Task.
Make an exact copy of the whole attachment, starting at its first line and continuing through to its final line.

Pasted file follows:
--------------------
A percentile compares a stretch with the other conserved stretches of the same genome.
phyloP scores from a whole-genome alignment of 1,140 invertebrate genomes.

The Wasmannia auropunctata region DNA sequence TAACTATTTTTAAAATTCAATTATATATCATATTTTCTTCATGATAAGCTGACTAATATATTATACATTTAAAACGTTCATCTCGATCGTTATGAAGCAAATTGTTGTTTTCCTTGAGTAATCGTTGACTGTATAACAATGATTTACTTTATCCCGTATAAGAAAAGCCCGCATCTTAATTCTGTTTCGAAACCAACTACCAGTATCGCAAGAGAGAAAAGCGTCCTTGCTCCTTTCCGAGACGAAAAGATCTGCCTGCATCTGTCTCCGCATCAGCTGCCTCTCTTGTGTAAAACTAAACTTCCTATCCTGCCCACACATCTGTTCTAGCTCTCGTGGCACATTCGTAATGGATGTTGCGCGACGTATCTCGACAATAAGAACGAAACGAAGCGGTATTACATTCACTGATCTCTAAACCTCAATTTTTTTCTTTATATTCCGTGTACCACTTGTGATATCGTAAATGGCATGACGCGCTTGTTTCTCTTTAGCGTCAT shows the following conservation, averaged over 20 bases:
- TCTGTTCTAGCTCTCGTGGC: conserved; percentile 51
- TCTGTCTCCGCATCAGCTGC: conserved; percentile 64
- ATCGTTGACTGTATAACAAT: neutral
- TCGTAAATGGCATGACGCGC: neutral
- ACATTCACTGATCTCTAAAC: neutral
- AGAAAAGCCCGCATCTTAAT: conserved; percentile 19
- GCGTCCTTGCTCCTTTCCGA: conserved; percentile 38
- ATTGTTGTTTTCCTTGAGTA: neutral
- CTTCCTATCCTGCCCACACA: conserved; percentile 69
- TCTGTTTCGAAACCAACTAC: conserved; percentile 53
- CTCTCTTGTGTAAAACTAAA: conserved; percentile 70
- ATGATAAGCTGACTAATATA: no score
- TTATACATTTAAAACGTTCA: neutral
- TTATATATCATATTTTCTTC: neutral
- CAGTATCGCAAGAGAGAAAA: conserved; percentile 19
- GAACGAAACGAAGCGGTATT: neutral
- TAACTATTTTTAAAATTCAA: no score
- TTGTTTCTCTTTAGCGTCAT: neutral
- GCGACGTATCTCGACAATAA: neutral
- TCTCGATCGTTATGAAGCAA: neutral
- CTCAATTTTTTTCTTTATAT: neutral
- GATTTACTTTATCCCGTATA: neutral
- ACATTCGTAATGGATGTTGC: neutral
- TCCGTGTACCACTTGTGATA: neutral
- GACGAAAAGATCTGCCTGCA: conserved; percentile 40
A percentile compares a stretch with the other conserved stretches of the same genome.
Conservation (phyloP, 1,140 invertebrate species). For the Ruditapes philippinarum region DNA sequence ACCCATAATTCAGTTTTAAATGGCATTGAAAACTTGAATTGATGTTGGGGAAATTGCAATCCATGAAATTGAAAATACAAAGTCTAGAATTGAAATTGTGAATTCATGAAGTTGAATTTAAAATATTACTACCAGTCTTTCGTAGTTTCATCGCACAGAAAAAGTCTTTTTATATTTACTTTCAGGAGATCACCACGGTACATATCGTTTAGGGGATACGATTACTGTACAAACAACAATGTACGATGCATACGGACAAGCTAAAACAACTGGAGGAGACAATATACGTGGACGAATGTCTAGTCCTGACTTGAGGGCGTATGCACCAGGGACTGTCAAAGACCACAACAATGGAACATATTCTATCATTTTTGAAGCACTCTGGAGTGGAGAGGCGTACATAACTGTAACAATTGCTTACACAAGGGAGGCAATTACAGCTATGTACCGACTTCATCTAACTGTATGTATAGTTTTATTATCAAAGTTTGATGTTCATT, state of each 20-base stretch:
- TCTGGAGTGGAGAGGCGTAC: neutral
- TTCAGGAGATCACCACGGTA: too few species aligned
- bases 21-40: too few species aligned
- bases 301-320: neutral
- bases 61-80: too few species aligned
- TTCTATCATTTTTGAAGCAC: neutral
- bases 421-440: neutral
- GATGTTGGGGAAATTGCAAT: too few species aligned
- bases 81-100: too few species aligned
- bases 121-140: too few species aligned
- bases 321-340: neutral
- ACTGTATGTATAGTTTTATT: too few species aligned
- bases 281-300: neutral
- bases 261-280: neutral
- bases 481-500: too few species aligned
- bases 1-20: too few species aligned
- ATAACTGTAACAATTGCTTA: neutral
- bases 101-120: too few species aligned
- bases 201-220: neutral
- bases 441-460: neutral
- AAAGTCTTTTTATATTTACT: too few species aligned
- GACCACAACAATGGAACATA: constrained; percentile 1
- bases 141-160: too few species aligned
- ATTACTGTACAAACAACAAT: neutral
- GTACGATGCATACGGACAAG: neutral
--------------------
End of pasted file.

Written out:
A percentile compares a stretch with the other conserved stretches of the same genome.
phyloP scores from a whole-genome alignment of 1,140 invertebrate genomes.

The Wasmannia auropunctata region DNA sequence TAACTATTTTTAAAATTCAATTATATATCATATTTTCTTCATGATAAGCTGACTAATATATTATACATTTAAAACGTTCATCTCGATCGTTATGAAGCAAATTGTTGTTTTCCTTGAGTAATCGTTGACTGTATAACAATGATTTACTTTATCCCGTATAAGAAAAGCCCGCATCTTAATTCTGTTTCGAAACCAACTACCAGTATCGCAAGAGAGAAAAGCGTCCTTGCTCCTTTCCGAGACGAAAAGATCTGCCTGCATCTGTCTCCGCATCAGCTGCCTCTCTTGTGTAAAACTAAACTTCCTATCCTGCCCACACATCTGTTCTAGCTCTCGTGGCACATTCGTAATGGATGTTGCGCGACGTATCTCGACAATAAGAACGAAACGAAGCGGTATTACATTCACTGATCTCTAAACCTCAATTTTTTTCTTTATATTCCGTGTACCACTTGTGATATCGTAAATGGCATGACGCGCTTGTTTCTCTTTAGCGTCAT shows the following conservation, averaged over 20 bases:
- TCTGTTCTAGCTCTCGTGGC: conserved; percentile 51
- TCTGTCTCCGCATCAGCTGC: conserved; percentile 64
- ATCGTTGACTGTATAACAAT: neutral
- TCGTAAATGGCATGACGCGC: neutral
- ACATTCACTGATCTCTAAAC: neutral
- AGAAAAGCCCGCATCTTAAT: conserved; percentile 19
- GCGTCCTTGCTCCTTTCCGA: conserved; percentile 38
- ATTGTTGTTTTCCTTGAGTA: neutral
- CTTCCTATCCTGCCCACACA: conserved; percentile 69
- TCTGTTTCGAAACCAACTAC: conserved; percentile 53
- CTCTCTTGTGTAAAACTAAA: conserved; percentile 70
- ATGATAAGCTGACTAATATA: no score
- TTATACATTTAAAACGTTCA: neutral
- TTATATATCATATTTTCTTC: neutral
- CAGTATCGCAAGAGAGAAAA: conserved; percentile 19
- GAACGAAACGAAGCGGTATT: neutral
- TAACTATTTTTAAAATTCAA: no score
- TTGTTTCTCTTTAGCGTCAT: neutral
- GCGACGTATCTCGACAATAA: neutral
- TCTCGATCGTTATGAAGCAA: neutral
- CTCAATTTTTTTCTTTATAT: neutral
- GATTTACTTTATCCCGTATA: neutral
- ACATTCGTAATGGATGTTGC: neutral
- TCCGTGTACCACTTGTGATA: neutral
- GACGAAAAGATCTGCCTGCA: conserved; percentile 40
A percentile compares a stretch with the other conserved stretches of the same genome.
Conservation (phyloP, 1,140 invertebrate species). For the Ruditapes philippinarum region DNA sequence ACCCATAATTCAGTTTTAAATGGCATTGAAAACTTGAATTGATGTTGGGGAAATTGCAATCCATGAAATTGAAAATACAAAGTCTAGAATTGAAATTGTGAATTCATGAAGTTGAATTTAAAATATTACTACCAGTCTTTCGTAGTTTCATCGCACAGAAAAAGTCTTTTTATATTTACTTTCAGGAGATCACCACGGTACATATCGTTTAGGGGATACGATTACTGTACAAACAACAATGTACGATGCATACGGACAAGCTAAAACAACTGGAGGAGACAATATACGTGGACGAATGTCTAGTCCTGACTTGAGGGCGTATGCACCAGGGACTGTCAAAGACCACAACAATGGAACATATTCTATCATTTTTGAAGCACTCTGGAGTGGAGAGGCGTACATAACTGTAACAATTGCTTACACAAGGGAGGCAATTACAGCTATGTACCGACTTCATCTAACTGTATGTATAGTTTTATTATCAAAGTTTGATGTTCATT, state of each 20-base stretch:
- TCTGGAGTGGAGAGGCGTAC: neutral
- TTCAGGAGATCACCACGGTA: too few species aligned
- bases 21-40: too few species aligned
- bases 301-320: neutral
- bases 61-80: too few species aligned
- TTCTATCATTTTTGAAGCAC: neutral
- bases 421-440: neutral
- GATGTTGGGGAAATTGCAAT: too few species aligned
- bases 81-100: too few species aligned
- bases 121-140: too few species aligned
- bases 321-340: neutral
- ACTGTATGTATAGTTTTATT: too few species aligned
- bases 281-300: neutral
- bases 261-280: neutral
- bases 481-500: too few species aligned
- bases 1-20: too few species aligned
- ATAACTGTAACAATTGCTTA: neutral
- bases 101-120: too few species aligned
- bases 201-220: neutral
- bases 441-460: neutral
- AAAGTCTTTTTATATTTACT: too few species aligned
- GACCACAACAATGGAACATA: constrained; percentile 1
- bases 141-160: too few species aligned
- ATTACTGTACAAACAACAAT: neutral
- GTACGATGCATACGGACAAG: neutral